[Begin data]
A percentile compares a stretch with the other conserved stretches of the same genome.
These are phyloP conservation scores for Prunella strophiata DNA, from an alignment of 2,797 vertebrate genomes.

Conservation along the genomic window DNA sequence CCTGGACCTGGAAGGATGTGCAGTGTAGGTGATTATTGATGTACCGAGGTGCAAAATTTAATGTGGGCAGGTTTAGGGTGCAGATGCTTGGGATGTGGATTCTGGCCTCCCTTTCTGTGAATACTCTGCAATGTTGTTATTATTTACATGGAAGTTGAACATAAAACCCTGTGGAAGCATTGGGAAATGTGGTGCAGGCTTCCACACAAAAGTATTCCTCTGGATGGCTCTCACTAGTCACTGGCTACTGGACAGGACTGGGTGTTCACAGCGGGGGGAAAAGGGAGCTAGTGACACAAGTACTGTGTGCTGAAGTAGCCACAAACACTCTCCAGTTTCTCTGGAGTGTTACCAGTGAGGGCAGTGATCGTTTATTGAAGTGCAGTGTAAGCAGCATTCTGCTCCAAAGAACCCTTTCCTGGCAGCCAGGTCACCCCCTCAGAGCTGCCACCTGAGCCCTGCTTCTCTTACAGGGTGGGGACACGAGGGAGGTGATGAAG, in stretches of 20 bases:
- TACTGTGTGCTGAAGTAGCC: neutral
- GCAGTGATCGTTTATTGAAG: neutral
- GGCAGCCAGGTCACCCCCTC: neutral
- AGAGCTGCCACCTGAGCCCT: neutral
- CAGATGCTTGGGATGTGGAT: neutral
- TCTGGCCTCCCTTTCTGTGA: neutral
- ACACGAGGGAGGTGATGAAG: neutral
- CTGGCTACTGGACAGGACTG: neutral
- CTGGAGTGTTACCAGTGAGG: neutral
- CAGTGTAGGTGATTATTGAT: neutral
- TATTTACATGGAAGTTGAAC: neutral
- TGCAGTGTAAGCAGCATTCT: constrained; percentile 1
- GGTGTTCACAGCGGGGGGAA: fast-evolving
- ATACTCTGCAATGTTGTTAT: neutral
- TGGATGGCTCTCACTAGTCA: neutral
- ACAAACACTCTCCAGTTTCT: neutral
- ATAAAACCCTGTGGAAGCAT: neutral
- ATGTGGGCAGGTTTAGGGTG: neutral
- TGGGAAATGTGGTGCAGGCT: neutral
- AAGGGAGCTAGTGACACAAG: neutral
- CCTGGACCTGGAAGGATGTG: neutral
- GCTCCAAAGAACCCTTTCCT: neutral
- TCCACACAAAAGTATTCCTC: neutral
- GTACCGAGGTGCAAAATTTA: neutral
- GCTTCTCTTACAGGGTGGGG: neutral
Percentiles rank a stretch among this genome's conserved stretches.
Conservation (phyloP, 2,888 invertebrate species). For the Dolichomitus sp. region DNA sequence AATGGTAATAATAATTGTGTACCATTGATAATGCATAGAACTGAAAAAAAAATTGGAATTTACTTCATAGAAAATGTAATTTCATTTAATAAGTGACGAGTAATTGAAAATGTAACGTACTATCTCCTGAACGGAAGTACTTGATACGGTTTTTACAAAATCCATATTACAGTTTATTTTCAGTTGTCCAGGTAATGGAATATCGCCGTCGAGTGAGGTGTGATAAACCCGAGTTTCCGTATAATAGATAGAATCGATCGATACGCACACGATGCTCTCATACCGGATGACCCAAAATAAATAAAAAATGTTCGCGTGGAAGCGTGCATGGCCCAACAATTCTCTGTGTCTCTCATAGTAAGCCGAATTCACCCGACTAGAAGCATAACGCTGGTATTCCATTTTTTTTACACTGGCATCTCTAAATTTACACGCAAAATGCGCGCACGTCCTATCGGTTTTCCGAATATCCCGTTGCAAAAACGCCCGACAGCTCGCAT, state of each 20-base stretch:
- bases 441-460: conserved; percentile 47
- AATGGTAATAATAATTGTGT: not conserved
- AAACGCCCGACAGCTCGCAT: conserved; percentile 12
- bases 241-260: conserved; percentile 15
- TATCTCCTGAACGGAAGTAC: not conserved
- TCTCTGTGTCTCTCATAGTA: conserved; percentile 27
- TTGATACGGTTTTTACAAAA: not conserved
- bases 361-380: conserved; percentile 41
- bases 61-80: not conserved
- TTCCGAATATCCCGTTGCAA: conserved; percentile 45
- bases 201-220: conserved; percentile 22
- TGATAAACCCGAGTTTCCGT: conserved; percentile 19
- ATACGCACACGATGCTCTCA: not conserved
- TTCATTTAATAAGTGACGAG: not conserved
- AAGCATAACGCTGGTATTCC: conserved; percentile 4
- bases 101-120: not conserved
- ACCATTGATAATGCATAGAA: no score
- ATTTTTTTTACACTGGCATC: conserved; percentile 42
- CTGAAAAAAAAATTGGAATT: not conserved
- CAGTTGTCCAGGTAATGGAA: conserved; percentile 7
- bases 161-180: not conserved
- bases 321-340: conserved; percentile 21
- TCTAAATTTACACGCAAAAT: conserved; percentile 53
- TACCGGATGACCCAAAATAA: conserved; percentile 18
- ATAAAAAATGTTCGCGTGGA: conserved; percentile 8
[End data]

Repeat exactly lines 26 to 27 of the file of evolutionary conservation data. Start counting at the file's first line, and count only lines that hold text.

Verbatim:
- TCCACACAAAAGTATTCCTC: neutral
- GTACCGAGGTGCAAAATTTA: neutral